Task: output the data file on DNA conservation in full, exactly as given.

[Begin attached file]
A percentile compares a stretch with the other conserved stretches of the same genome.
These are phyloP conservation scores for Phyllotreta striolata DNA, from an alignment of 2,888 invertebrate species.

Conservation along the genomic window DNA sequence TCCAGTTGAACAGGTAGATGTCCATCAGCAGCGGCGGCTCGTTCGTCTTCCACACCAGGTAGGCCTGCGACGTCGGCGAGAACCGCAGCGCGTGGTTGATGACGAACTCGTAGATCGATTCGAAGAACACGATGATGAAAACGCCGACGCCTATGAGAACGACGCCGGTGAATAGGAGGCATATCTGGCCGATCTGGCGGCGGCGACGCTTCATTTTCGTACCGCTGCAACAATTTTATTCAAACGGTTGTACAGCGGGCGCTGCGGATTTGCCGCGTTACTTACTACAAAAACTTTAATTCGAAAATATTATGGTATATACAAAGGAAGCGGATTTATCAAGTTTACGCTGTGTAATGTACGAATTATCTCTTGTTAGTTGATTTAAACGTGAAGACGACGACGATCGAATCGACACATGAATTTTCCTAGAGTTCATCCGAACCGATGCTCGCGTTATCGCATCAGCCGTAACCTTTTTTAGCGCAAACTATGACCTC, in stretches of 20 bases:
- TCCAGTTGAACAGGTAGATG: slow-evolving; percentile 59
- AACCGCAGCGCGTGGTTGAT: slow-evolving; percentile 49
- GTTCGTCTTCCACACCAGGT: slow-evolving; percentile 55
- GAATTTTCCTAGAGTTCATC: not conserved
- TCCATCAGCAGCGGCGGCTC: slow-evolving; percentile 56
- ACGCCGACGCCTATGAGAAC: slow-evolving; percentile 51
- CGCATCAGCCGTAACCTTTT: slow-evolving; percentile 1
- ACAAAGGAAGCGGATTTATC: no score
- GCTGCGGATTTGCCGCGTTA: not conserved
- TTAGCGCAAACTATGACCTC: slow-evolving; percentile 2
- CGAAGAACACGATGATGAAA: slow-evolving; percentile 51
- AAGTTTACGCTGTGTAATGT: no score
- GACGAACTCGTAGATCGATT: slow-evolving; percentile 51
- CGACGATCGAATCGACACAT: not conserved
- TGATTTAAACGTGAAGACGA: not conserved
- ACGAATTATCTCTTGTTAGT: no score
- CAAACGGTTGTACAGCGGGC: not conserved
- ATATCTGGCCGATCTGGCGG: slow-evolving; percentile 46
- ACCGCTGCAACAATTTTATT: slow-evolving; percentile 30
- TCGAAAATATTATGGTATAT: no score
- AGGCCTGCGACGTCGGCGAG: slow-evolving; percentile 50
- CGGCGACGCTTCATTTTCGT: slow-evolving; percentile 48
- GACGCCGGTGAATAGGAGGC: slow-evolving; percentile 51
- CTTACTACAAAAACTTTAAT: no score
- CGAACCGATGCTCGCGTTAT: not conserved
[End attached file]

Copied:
A percentile compares a stretch with the other conserved stretches of the same genome.
These are phyloP conservation scores for Phyllotreta striolata DNA, from an alignment of 2,888 invertebrate species.

Conservation along the genomic window DNA sequence TCCAGTTGAACAGGTAGATGTCCATCAGCAGCGGCGGCTCGTTCGTCTTCCACACCAGGTAGGCCTGCGACGTCGGCGAGAACCGCAGCGCGTGGTTGATGACGAACTCGTAGATCGATTCGAAGAACACGATGATGAAAACGCCGACGCCTATGAGAACGACGCCGGTGAATAGGAGGCATATCTGGCCGATCTGGCGGCGGCGACGCTTCATTTTCGTACCGCTGCAACAATTTTATTCAAACGGTTGTACAGCGGGCGCTGCGGATTTGCCGCGTTACTTACTACAAAAACTTTAATTCGAAAATATTATGGTATATACAAAGGAAGCGGATTTATCAAGTTTACGCTGTGTAATGTACGAATTATCTCTTGTTAGTTGATTTAAACGTGAAGACGACGACGATCGAATCGACACATGAATTTTCCTAGAGTTCATCCGAACCGATGCTCGCGTTATCGCATCAGCCGTAACCTTTTTTAGCGCAAACTATGACCTC, in stretches of 20 bases:
- TCCAGTTGAACAGGTAGATG: slow-evolving; percentile 59
- AACCGCAGCGCGTGGTTGAT: slow-evolving; percentile 49
- GTTCGTCTTCCACACCAGGT: slow-evolving; percentile 55
- GAATTTTCCTAGAGTTCATC: not conserved
- TCCATCAGCAGCGGCGGCTC: slow-evolving; percentile 56
- ACGCCGACGCCTATGAGAAC: slow-evolving; percentile 51
- CGCATCAGCCGTAACCTTTT: slow-evolving; percentile 1
- ACAAAGGAAGCGGATTTATC: no score
- GCTGCGGATTTGCCGCGTTA: not conserved
- TTAGCGCAAACTATGACCTC: slow-evolving; percentile 2
- CGAAGAACACGATGATGAAA: slow-evolving; percentile 51
- AAGTTTACGCTGTGTAATGT: no score
- GACGAACTCGTAGATCGATT: slow-evolving; percentile 51
- CGACGATCGAATCGACACAT: not conserved
- TGATTTAAACGTGAAGACGA: not conserved
- ACGAATTATCTCTTGTTAGT: no score
- CAAACGGTTGTACAGCGGGC: not conserved
- ATATCTGGCCGATCTGGCGG: slow-evolving; percentile 46
- ACCGCTGCAACAATTTTATT: slow-evolving; percentile 30
- TCGAAAATATTATGGTATAT: no score
- AGGCCTGCGACGTCGGCGAG: slow-evolving; percentile 50
- CGGCGACGCTTCATTTTCGT: slow-evolving; percentile 48
- GACGCCGGTGAATAGGAGGC: slow-evolving; percentile 51
- CTTACTACAAAAACTTTAAT: no score
- CGAACCGATGCTCGCGTTAT: not conserved